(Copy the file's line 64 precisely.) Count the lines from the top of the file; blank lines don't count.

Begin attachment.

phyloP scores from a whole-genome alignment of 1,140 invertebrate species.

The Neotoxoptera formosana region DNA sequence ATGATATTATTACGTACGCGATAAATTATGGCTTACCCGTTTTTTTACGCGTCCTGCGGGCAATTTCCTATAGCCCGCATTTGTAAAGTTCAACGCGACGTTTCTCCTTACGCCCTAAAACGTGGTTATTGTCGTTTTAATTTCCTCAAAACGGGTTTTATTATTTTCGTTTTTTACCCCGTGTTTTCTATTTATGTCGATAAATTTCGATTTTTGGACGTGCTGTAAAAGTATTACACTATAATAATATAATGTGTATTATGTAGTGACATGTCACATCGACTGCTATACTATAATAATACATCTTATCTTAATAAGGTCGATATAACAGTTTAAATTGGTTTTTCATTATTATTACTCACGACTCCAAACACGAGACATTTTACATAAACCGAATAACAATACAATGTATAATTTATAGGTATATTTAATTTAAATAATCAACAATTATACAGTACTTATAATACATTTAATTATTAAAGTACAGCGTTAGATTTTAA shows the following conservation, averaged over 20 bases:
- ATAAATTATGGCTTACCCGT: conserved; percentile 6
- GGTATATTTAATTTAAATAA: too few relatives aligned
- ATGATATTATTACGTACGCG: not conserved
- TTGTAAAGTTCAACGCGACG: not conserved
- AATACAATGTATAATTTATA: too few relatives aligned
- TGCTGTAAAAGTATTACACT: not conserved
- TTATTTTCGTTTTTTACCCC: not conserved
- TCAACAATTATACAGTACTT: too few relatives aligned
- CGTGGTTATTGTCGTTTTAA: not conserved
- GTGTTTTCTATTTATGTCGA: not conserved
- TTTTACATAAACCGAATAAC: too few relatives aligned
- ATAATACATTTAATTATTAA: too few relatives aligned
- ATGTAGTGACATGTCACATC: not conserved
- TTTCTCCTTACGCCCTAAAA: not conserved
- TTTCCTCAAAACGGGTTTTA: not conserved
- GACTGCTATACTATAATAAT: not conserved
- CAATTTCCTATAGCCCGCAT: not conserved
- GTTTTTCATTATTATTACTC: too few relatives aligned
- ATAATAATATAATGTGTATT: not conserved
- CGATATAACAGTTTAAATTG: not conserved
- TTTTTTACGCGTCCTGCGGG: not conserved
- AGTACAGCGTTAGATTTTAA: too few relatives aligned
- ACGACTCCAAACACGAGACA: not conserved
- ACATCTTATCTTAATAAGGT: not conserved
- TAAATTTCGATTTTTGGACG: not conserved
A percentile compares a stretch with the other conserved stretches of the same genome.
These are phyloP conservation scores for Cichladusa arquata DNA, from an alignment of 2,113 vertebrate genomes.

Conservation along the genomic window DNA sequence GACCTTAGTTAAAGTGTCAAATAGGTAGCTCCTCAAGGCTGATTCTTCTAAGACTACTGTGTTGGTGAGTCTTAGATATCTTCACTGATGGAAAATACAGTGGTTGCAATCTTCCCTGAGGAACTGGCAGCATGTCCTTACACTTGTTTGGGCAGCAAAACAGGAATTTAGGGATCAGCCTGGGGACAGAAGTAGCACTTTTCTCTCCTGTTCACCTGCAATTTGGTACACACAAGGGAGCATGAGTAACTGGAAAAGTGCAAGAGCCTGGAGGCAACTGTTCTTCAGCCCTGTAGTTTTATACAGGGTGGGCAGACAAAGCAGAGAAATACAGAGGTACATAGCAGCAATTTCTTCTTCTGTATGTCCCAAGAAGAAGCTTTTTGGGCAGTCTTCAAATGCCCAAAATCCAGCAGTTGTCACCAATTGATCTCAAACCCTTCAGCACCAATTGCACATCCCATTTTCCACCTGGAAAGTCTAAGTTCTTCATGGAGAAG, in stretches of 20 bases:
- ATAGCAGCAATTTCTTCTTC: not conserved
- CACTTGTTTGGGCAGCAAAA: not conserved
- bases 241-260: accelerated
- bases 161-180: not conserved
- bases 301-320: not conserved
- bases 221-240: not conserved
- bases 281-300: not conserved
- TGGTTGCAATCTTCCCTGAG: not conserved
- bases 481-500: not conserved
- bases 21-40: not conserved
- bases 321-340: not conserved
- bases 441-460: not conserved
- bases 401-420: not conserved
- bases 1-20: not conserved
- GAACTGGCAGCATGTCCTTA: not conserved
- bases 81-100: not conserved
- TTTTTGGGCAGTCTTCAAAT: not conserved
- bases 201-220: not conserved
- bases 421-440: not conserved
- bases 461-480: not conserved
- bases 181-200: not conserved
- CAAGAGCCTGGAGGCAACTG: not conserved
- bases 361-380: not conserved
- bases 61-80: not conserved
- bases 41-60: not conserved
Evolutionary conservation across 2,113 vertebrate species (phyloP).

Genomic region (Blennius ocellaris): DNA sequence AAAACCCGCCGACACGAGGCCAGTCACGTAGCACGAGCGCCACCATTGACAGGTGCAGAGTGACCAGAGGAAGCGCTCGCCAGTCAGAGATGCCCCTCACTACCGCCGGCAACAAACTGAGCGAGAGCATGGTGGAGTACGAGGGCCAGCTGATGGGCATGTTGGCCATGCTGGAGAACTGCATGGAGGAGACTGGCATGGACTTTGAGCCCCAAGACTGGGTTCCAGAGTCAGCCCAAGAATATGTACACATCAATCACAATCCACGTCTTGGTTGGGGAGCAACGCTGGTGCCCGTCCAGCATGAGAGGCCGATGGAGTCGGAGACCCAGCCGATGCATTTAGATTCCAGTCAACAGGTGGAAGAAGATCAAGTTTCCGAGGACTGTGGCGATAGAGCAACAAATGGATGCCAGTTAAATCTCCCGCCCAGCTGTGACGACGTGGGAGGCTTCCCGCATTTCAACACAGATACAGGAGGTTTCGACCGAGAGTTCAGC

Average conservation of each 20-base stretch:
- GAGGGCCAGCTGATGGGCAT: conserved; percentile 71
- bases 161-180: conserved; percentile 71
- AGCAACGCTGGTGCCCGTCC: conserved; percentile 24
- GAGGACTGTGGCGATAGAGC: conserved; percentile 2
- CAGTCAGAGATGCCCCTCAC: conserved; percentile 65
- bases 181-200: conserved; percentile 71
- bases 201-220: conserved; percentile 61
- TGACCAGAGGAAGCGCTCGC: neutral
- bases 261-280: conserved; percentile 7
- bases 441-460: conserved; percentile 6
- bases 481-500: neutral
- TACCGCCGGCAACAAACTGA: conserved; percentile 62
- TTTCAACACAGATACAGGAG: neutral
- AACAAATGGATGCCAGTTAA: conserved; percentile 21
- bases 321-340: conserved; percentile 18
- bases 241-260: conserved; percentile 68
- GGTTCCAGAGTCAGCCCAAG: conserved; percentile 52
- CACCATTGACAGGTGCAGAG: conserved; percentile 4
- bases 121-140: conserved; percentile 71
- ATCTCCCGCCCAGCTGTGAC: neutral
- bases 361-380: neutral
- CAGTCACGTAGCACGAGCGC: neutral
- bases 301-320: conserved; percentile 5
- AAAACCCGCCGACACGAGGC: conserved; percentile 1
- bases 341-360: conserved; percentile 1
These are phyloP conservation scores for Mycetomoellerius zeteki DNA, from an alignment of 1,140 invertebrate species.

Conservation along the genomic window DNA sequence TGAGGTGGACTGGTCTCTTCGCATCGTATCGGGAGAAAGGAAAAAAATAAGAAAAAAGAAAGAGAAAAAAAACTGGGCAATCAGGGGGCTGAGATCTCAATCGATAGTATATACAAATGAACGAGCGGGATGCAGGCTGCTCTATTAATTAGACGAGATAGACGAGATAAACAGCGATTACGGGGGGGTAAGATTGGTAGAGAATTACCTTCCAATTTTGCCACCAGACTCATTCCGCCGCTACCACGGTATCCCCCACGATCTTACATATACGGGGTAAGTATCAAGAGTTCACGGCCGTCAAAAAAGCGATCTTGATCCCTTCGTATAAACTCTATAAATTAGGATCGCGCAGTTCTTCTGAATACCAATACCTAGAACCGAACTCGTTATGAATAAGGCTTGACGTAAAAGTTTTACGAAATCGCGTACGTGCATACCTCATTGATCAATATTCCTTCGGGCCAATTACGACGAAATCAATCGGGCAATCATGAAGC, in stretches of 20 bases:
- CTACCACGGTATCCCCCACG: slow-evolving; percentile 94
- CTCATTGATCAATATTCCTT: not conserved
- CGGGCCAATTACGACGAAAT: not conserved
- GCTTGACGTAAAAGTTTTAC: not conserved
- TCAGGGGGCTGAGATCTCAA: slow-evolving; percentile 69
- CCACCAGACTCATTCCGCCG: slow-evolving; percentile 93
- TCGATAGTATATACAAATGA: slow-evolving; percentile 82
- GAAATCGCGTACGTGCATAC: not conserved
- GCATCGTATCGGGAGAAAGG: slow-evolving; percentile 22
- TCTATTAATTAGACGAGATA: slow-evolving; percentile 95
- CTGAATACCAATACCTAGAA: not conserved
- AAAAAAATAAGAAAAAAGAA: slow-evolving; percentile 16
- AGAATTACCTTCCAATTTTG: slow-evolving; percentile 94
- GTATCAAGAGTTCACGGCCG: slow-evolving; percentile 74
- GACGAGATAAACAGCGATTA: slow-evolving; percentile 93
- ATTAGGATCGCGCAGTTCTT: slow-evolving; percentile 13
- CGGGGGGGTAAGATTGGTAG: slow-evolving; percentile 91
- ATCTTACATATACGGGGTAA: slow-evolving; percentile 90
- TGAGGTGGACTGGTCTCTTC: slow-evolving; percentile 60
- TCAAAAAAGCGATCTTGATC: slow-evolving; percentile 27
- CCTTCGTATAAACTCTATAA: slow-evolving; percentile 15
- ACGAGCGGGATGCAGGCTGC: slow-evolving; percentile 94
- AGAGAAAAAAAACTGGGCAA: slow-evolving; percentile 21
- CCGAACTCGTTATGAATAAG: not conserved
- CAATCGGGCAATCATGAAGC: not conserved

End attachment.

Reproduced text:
- bases 181-200: conserved; percentile 71